Obesity is a common disease in civilization. Scholars have confirmed its association with various metabolic disorders. However, a problem remains to be addressed regarding why specific obese individuals can remain healthy. Recent study has identified stomatin as a key factor causing obesity-related chronic diseases.
Stomatin is a protein encoded by the STOM gene and exists prevalently on the membranes or the organelle surface of various cells. It can be discovered in peripheral blood, embryos, and organs such as the fat, bone marrow and placenta. Previous scholars considered stomatin to be a membrane protein associated with overhydrated hereditary stomatocytosis. However, a research team from National Yang Ming Chiao Tung University (NYCU) has conducted in vitro and in vivo experiments and verified that this protein modulates adipogenesis through the ERK pathway and regulates fatty acid uptake and lipid droplet growth. It may also induce abnormal metabolic syndromes.
Through in vitro experiments, researchers in the NYCU observed that stomatin could distribute to the cell membrane and lipid droplet surface of fatty cells. They discovered that reducing the expression of stomatin caused the notable inhibition of adipocyte differentiation and further reduced lipid accumulation in cells. In contrast, high expression of stomatin accelerated lipid droplet fusion and enhanced the ability of cells to absorb fatty acid.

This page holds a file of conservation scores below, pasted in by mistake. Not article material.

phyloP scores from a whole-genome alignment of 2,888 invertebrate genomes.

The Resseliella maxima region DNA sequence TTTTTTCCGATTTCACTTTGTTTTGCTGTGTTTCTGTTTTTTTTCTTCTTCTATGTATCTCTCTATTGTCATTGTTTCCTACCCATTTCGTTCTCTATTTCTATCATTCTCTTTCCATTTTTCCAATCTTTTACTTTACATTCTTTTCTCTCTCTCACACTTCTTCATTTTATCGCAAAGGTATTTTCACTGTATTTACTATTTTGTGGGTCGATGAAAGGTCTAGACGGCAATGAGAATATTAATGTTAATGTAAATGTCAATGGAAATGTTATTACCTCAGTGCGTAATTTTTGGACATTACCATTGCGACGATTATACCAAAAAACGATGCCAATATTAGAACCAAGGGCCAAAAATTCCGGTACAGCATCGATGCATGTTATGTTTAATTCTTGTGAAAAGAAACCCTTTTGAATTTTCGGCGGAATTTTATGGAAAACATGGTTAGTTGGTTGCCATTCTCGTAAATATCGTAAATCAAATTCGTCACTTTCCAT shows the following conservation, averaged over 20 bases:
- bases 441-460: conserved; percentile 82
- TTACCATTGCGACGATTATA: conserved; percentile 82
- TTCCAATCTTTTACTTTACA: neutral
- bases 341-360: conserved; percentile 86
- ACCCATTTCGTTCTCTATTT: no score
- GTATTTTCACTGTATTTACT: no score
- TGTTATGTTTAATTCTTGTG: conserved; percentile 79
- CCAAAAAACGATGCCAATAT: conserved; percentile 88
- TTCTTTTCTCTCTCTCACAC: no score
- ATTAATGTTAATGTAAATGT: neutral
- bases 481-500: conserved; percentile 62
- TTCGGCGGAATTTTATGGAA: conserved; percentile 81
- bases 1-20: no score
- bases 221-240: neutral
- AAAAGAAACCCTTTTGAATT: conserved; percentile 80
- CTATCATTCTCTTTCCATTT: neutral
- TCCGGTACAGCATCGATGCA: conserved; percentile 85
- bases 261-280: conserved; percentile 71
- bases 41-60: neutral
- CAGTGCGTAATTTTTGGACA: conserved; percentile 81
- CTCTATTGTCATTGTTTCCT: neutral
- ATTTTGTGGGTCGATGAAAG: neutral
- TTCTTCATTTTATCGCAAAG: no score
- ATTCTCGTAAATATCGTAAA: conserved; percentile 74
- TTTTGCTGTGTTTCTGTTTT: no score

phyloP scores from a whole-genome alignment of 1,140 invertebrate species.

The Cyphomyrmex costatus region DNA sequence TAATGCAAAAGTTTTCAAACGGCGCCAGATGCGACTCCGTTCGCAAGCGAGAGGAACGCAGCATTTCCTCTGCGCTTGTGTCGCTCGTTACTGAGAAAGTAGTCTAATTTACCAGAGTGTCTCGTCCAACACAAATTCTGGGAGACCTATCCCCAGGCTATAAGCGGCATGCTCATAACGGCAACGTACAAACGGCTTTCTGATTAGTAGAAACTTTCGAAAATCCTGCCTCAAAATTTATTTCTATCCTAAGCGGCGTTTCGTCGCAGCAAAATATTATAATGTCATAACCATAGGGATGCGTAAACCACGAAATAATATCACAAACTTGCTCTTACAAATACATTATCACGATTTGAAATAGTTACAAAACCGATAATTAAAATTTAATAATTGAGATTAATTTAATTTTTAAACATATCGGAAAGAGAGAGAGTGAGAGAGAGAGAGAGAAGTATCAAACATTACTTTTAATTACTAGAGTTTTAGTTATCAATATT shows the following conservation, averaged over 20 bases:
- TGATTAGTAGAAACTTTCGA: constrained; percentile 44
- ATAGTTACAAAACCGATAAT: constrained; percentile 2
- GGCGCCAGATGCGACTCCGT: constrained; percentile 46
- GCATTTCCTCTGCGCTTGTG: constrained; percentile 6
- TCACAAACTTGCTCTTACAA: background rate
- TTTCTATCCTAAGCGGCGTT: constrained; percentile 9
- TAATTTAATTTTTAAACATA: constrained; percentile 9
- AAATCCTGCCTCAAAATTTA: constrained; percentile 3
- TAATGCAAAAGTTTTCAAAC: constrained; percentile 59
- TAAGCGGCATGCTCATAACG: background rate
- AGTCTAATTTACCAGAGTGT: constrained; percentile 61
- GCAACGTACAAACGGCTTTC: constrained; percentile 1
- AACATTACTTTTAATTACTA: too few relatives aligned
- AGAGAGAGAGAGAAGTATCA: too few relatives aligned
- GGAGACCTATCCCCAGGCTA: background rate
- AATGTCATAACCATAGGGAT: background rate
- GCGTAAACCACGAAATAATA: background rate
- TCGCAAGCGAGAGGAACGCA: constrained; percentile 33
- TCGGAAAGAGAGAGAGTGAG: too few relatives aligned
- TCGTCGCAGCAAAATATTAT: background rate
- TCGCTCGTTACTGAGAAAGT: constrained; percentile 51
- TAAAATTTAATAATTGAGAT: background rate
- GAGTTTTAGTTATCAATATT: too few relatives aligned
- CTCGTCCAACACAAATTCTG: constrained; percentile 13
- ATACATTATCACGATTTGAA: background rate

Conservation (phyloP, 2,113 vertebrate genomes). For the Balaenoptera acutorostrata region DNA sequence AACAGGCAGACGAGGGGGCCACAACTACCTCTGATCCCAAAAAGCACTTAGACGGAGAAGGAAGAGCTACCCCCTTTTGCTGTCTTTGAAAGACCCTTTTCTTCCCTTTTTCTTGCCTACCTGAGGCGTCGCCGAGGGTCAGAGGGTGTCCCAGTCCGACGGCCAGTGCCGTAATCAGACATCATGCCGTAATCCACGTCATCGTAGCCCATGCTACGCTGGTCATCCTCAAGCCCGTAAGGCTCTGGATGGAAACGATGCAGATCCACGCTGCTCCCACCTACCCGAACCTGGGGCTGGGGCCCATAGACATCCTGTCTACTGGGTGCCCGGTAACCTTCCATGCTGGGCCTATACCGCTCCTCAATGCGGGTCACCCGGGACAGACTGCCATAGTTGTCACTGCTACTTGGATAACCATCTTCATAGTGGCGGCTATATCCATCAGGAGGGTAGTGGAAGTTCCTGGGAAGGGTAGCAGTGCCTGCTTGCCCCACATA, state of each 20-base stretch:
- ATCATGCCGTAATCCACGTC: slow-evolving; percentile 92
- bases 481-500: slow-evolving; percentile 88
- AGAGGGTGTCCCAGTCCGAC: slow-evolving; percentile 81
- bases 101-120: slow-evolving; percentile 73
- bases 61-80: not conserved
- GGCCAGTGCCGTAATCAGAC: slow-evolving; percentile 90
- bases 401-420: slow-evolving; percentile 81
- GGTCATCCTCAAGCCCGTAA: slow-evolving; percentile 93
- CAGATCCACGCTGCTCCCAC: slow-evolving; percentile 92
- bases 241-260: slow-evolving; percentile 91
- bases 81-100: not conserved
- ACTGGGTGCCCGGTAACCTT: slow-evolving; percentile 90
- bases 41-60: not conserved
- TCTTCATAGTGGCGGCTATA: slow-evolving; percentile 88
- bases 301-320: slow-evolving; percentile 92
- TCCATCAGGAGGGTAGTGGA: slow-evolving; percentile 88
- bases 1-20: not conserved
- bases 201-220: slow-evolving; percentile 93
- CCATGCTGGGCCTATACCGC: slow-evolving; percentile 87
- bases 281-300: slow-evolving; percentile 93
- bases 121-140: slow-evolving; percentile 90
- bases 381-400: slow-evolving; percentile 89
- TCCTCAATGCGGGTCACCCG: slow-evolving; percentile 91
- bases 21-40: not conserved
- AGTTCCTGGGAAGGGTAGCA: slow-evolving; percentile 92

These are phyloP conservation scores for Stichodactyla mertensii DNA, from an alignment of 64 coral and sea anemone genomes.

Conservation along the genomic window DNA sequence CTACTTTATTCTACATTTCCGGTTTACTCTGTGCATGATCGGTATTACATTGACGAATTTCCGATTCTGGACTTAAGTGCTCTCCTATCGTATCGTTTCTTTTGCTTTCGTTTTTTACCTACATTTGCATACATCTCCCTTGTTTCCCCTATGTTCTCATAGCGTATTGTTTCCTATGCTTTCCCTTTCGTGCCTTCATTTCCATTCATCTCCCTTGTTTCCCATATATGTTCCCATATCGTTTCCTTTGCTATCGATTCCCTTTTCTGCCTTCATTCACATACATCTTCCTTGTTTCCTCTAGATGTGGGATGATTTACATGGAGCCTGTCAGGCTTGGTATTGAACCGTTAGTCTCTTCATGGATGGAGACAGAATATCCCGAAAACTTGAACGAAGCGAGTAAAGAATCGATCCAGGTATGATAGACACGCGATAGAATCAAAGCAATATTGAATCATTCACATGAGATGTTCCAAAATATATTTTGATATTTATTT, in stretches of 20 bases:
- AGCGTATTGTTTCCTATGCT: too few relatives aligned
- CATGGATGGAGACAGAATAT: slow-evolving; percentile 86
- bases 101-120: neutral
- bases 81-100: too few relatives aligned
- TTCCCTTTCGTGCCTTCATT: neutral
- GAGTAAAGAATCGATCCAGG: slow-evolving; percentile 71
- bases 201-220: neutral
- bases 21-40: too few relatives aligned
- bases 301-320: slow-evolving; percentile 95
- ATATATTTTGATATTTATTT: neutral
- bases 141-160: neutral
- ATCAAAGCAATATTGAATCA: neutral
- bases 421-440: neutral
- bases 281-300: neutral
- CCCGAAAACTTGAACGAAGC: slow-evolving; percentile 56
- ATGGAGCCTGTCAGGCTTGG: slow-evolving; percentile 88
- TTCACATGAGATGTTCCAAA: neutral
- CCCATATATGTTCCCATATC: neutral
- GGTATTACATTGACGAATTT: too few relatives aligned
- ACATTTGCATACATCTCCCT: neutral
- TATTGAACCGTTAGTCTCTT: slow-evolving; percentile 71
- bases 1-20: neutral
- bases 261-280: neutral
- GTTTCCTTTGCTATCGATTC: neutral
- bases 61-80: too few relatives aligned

In subsequent in vivo experiments, the researchers fed mice with calorie-rich food for 20 weeks. They observed that the stomatin transgenic mice exhibited significantly higher body weight and fatty tissue weight than the wild-type mice and experienced abnormal metabolic syndromes such as insulin resistance and hepatic impairment. Interestingly, the transgenic mice remained healthy as long as they received regular food.
Dr. Shao-Chin Wu explained that when ingesting excessive calories, the body stores additional fat by increasing the number and size of adipose cells, which in turn causes obesity. When the body increases fat accumulation by increasing the number of adipose cells, the normal functioning of adipose cells is maintained, and the resulting obesity is considered healthy. However, when the body enlarges adipose cells to store additional fat, the excessive accumulation of fat in the cells greatly increases the likelihood of cell dysfunctions. This causes the cells to lose their ability to store fat, and free fatty acids are absorbed by other organs in the body, thereby inducing abnormal syndromes in these organs. Excessive expression of stomatin enhances the ability of adipose cells to absorb fatty acids and consequently enlarges the cells in an unhealthy manner.
The discovery explains why some obese individuals with high body fat are able to remain healthy without experiencing metabolic disorders, whereas other obese individuals have unfavorable health conditions. Metabolic syndromes induced by obesity might be associated with the regulation of adipose cell differentiation and fat absorption. The study conducted by the research team highlighted a new research direction regarding the role of stomatin in health risk assessment, preventive medicine, and pharmaceutical development.
This study was completed by Dr. Chi-Hung Lin (Biological science and Technology, NYCU; Institute of Microbiology and Immunology, NYCU), Dr. Chien-Yi Tung (Cancer Progression Research Center, NYCU) and Dr. Shao-Chin Wu ( Cancer Progression Research Center, NYCU; Institute of Biophotonics, NYCU), published in Nature Communications, a subjournal of Nature Publishing Group.